AMY GOODMAN: So his wish was answered by the Supreme Court.
ALEX GIBNEY: Indeed. I think the Supreme Court was channeling Tom DeLay when they issued their recent decision.
AMY GOODMAN: But Tom DeLay is out of office now. How does it tie into this?
ALEX GIBNEY: Well, Tom DeLay is out of office now, but I think the point is that —-
AMY GOODMAN: Forced to resign.
ALEX GIBNEY: He was forced to resign as a result of this scandal. And he’s still facing charges for violating campaign finance laws in Texas, but under a cloud, he resigned his position from the Congress.
AMY GOODMAN: We’re going to break in a minute, and then we’re going to come back to this discussion. But before we do, I wanted to introduce our next guest, who has -— well, just beginning to speak out, really the first time in your film, Alex. Tom Johnson [sic], talk about your role in the unraveling, in the exposing of Jack Abramoff.
TOM RODGERS: I’m a member of the Blackfeet Tribe, and I represent a number of Native American tribes across the country and have advocated for Native Americans, like —-
AMY GOODMAN: Tom Rodgers, sorry.
TOM RODGERS: That’s alright, no problem. And my family is Native American. And I came back to work in DC, and in working with tribes, and some tribal leaders who had trusted me throughout my career reached out to me a time in early 2002 because of threats that had been made to them regarding the lobbying practices of a lobbyist who was representing them. And I received a number of phone calls and was asked to meet with a number of tribal leaders, because they felt that their lobbyist was defrauding them and cheating them, and they had no idea what they were paying for with these large, large amounts of money.
And so, through phone calls and meetings, all the way back into 2002, through Monica Quigley at the Saginaw Chippewas, Kevin Battise at the Alabama Coushattas, Ernest Sickey, David’s father, we met in 2002, started to collect our data. Bernie -—
AMY GOODMAN: How did you go about checking this data?
TOM RODGERS: Checking the what?
AMY GOODMAN: The data.
TOM RODGERS: What was very evident, we looked at the political contributions that Jack was asking the tribes to make. And I saw that they were making contributions to politicians who were in opposition to Native American ideas and concerns. That immediately was, you know, an indicia of “Oh, my God, this is not right.”
AMY GOODMAN: What do you mean?
TOM RODGERS: Well, I mean, there are members in Congress, like, for one, John Doolittle. John Doolittle — some of the tribes were making — were asked to make campaign donations to John Doolittle, who is in opposition to long-term Native American interests. Tom DeLay, even though I know Jack and Mr. DeLay would like to represent that Tom DeLay was there for Indian country, if you look at his legislative record, he was not. On one or two rare isolated instances. But you look at his overall track record, legislative record, he was not a supporter of Indian country.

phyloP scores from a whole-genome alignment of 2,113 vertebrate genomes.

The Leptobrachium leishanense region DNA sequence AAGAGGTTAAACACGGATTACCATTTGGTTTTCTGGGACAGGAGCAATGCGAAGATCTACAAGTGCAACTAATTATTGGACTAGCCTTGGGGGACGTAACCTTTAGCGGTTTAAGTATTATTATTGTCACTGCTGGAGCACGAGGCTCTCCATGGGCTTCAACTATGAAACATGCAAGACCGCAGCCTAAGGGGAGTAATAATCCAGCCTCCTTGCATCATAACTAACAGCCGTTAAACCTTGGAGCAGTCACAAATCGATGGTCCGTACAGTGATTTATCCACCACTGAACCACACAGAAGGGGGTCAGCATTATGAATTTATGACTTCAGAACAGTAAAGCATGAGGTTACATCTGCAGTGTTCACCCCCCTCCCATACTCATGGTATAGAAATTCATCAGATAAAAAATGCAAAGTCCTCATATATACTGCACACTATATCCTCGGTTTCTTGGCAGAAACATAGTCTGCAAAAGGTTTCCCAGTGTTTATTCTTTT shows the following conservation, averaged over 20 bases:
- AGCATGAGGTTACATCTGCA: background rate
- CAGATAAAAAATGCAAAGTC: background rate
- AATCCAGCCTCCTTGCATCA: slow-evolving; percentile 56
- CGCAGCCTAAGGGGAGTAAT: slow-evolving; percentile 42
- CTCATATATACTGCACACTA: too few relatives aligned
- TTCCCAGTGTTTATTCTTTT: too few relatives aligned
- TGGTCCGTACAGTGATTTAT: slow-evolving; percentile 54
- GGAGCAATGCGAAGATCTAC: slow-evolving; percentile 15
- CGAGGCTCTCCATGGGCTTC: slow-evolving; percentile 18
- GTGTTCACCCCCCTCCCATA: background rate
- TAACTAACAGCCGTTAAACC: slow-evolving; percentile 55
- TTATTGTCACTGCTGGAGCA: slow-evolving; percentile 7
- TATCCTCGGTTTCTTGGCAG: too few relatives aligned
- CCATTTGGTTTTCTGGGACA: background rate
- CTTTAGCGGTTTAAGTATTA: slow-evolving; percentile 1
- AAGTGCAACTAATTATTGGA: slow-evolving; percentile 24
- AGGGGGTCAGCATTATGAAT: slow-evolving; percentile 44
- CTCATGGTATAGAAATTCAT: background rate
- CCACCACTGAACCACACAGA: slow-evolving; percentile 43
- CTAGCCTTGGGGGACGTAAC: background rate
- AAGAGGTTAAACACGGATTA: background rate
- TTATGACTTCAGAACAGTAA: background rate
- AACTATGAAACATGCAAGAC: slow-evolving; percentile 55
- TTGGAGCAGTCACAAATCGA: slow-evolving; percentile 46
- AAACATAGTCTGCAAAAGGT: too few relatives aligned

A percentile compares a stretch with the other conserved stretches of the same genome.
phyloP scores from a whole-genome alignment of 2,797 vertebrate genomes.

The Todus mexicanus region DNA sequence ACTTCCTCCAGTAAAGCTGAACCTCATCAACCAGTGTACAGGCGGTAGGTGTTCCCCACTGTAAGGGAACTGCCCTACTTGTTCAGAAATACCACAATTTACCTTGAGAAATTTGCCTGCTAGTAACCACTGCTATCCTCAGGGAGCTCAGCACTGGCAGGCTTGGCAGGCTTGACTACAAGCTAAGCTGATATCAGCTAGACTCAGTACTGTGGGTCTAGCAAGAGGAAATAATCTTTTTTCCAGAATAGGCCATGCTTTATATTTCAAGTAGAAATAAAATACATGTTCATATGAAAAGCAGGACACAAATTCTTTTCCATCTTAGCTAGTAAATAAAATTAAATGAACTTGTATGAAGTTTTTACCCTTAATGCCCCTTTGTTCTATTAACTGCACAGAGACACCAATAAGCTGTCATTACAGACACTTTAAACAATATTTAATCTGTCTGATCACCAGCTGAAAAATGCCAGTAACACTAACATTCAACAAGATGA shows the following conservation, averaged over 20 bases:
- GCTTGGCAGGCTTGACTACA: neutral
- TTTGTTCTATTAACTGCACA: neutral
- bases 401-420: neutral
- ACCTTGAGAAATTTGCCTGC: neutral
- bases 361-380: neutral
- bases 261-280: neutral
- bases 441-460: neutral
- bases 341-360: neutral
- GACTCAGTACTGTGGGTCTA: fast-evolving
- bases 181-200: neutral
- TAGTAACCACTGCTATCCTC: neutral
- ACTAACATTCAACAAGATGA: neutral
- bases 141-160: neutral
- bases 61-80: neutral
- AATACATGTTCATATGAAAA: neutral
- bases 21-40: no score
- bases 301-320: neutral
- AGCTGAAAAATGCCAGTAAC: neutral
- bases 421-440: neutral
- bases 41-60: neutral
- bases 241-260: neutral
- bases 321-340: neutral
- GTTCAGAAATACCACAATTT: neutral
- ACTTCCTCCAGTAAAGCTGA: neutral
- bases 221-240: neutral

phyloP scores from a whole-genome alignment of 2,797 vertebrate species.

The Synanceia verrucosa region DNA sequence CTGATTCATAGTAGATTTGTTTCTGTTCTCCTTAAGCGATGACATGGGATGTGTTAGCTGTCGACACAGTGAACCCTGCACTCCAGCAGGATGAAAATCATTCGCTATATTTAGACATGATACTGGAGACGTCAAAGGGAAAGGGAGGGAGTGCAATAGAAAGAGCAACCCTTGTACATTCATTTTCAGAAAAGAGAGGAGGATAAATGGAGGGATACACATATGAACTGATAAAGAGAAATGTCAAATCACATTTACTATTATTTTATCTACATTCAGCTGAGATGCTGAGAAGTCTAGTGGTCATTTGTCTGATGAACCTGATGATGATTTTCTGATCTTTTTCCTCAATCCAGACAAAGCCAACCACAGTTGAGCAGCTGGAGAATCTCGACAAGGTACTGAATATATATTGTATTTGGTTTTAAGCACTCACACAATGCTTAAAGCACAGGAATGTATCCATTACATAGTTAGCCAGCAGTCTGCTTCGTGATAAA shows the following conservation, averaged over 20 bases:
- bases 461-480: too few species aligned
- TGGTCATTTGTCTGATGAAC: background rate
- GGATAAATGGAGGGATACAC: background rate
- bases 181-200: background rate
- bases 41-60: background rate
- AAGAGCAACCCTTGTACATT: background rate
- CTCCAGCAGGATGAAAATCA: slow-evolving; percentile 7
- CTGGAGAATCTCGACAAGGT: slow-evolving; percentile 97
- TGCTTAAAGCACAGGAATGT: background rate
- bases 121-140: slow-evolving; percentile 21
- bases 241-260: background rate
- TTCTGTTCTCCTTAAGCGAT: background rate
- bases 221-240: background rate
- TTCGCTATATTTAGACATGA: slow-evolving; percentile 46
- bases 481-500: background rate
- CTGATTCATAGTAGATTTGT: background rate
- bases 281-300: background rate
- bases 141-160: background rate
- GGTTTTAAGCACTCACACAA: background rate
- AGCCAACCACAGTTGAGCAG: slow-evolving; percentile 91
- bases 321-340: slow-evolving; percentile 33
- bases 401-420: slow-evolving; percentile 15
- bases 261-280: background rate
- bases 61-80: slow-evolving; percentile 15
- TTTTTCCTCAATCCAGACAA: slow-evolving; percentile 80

And so, I looked at this, and I said, we are making contributions to people who are in opposition to us, who avidly work against Indian country. And there was that, and there was also these invoices, these amounts, which were — and I kept saying this, and we had to convince the media, these were numbers that were like — the only organization at that time that was spending the amount of money that these tribes were spending, were being asked to spend, was the US Chamber of Commerce. Not — even Microsoft under divestiture or GE were not spending these gross amounts of money. And I work in Indian country, and I’m going — and I was benchmarking against what work was being done. There was no way — no way — you could rationalize these amounts.
AMY GOODMAN: We’re going to go to break, and then we’re going to come back, and I want to ask David Sickey, who is a vice chair of the Coushatta Tribe of Louisiana, about how his nation was involved, his relationship with Jack Abramoff.
This is Democracy Now!. We’re talking about a film that has premiered here that is, well, going to have a big effect in this country, especially in light of the Supreme Court decision that has just come down. It’s about the jailed, the disgraced lobbyist, Jack Abramoff. It’s called Casino Jack [and] the United States of Money. Stay with us.
AMY GOODMAN: We’re broadcasting from the Sundance Film Festival headquarters here in Park City, Utah. We’re here because it’s the largest celebration of independent film in this country. And it goes throughout the week. I’m Amy Goodman.
Our guests now are — well, one of the features of this film festival, Alex Gibney has come back, the Oscar Award-winning filmmaker who did Taxi to the Dark Side and also Enron: The Smartest Guys in the Room. And he has a new film called Casino Jack [and] the United States of Money. We’re also joined by Tom Rodgers, a member of the Blackfoot Tribe and a lobbyist with Carlyle Consulting, and David Sickey, who’s vice chair of the Tribal Council of Coushatta Tribe.